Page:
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Preferred Stock and Exchange Traded Debt - Investment Grade

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Below you will find Investment Grade issues of Preferred Stocks and Exchange Traded Debt Issues.  We cover only ratings from S&P and Moodys.  Some issues are investment grade rated by only one rating agency while some are investment grade rated by both agencies.

As with all of our charts we cover only $10, $25 and a few $50 issues.   We do not follow $100 issues at this time as generally they trade with little to no volume.

From this page you can start your research on Preferred Stocks. With current prices and yields you should be able to select a few that appear to meet your yield requirements.

Preferred shares are shares issued by a corporation as part of its capital structure.

  • Preferred stock have a 'coupon rate' -- the interest rate you will be paid. This interest rate remains constant on most--but not all, preferred issues. A small number of issues have a rate that 'floats', based upon a baseline such as Libor.

  • Dividends are either cumulative---Cumulative means that dividends continue to accrue if they have been suspended, but they are not paid until the company decides to pay them after suspension or non-cumulative.  Non Cumulative means they do not continue to accrue (they are gone forever). In either case if the dividends are suspended the company is likely in deep financial trouble.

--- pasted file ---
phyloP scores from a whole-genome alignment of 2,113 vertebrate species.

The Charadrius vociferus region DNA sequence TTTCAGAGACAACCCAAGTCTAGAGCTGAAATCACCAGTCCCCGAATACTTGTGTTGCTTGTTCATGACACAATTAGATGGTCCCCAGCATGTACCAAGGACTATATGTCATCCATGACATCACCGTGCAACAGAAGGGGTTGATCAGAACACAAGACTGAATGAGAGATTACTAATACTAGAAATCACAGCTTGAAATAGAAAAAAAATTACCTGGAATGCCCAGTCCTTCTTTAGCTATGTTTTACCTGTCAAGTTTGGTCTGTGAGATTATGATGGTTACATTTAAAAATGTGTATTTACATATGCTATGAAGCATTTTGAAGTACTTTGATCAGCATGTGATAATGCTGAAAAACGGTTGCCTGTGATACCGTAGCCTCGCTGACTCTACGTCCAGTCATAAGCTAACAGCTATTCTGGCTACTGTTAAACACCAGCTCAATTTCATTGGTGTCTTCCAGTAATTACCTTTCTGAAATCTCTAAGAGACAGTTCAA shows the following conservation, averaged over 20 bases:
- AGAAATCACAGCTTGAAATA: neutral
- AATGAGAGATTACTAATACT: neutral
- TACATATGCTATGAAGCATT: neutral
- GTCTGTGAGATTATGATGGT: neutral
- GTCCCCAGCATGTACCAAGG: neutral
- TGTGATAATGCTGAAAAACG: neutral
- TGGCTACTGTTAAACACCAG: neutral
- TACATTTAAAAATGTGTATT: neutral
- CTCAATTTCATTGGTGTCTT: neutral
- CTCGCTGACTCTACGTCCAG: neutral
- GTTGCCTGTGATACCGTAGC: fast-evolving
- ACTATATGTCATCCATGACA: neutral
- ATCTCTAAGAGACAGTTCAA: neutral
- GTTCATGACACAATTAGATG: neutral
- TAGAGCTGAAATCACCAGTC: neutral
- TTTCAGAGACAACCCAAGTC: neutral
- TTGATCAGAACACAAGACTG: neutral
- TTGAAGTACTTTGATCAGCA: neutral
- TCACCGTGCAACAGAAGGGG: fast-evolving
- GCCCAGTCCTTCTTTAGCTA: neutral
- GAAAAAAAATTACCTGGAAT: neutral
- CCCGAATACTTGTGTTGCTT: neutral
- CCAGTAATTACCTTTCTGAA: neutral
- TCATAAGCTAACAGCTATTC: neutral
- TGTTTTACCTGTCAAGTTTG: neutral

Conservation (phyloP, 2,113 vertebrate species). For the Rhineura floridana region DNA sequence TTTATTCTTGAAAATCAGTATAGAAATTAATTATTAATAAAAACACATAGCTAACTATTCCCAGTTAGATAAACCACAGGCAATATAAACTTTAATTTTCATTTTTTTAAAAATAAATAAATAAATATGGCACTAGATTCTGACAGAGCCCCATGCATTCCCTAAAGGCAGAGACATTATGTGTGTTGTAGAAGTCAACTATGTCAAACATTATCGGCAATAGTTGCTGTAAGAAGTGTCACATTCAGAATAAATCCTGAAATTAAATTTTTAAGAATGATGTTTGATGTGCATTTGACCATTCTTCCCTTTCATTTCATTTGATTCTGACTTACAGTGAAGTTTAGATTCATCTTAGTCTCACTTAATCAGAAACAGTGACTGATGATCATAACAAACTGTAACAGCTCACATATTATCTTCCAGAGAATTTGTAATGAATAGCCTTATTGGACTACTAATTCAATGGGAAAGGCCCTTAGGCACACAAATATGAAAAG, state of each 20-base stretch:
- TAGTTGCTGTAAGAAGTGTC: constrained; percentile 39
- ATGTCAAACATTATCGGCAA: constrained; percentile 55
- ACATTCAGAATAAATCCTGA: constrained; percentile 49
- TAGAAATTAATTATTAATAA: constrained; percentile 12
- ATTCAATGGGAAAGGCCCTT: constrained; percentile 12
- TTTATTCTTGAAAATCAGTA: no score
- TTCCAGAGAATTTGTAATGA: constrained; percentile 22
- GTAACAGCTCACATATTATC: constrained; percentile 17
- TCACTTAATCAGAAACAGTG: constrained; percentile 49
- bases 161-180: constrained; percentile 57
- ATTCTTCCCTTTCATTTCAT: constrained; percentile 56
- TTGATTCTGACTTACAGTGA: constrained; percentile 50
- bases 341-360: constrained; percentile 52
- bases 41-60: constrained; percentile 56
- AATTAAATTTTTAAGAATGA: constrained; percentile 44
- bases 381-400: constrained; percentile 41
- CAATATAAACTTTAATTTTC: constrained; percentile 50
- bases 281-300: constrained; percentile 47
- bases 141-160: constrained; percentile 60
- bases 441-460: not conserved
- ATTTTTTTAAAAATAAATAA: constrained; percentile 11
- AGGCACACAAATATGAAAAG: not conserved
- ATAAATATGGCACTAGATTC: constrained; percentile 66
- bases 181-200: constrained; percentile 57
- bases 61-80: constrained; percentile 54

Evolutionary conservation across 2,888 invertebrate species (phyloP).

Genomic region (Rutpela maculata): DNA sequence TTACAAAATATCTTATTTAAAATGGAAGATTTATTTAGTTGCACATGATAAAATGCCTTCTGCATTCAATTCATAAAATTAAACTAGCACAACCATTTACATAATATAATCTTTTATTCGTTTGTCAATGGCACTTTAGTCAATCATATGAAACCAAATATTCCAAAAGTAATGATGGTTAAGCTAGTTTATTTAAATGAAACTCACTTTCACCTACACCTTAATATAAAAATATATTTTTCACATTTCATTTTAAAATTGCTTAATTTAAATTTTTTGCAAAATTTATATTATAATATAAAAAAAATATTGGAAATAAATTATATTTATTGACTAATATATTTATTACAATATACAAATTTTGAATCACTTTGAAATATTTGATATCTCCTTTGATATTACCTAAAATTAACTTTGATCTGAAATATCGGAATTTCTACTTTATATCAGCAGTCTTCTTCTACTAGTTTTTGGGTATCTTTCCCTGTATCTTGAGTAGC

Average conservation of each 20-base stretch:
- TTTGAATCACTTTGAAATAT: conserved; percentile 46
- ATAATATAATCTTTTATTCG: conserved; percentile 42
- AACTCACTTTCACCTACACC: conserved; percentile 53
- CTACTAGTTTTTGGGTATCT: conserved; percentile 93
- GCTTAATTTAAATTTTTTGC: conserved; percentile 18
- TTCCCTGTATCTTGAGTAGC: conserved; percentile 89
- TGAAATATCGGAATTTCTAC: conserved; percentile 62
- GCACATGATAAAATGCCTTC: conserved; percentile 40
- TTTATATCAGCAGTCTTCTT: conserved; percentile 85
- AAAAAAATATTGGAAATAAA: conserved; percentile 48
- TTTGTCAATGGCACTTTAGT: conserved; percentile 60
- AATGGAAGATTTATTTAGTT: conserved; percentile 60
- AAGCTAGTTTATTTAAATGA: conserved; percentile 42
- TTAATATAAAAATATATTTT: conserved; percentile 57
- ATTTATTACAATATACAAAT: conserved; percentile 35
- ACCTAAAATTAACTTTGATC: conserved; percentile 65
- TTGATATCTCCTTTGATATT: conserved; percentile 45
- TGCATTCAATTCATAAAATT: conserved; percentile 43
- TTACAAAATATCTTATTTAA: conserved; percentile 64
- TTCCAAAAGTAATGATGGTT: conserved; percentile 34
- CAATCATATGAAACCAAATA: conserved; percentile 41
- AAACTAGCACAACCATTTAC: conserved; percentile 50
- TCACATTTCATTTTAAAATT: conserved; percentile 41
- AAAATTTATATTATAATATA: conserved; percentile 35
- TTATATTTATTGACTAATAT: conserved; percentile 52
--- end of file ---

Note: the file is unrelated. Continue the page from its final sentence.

• Dividends are generally paid quarterly, although a few pay them monthly.

  • Preferred shares normally carry no voting rights (unlike common shares).

  • Preferred shares generally have NO maturity date (most are perpetual).

  • Most Preferred Stocks have an optional redemption period in which the shares may be redeemed, at the issuers option, generally this is 5 years afer issue, but may be more or less.

Further Definitions 

How do You Buy Preferred Stocks?

You buy Preferreds just like you would any stock.  Put in an order in your brokerage account and wait.  The prime difference with preferred stocks is most trade very 'thin' (little volume) so you should always use 'limit' orders or you may pay way more than is necessary for your shares.

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Navigation

Clicking on the security name below will take you to the individual issue page where you can do some further due diligence.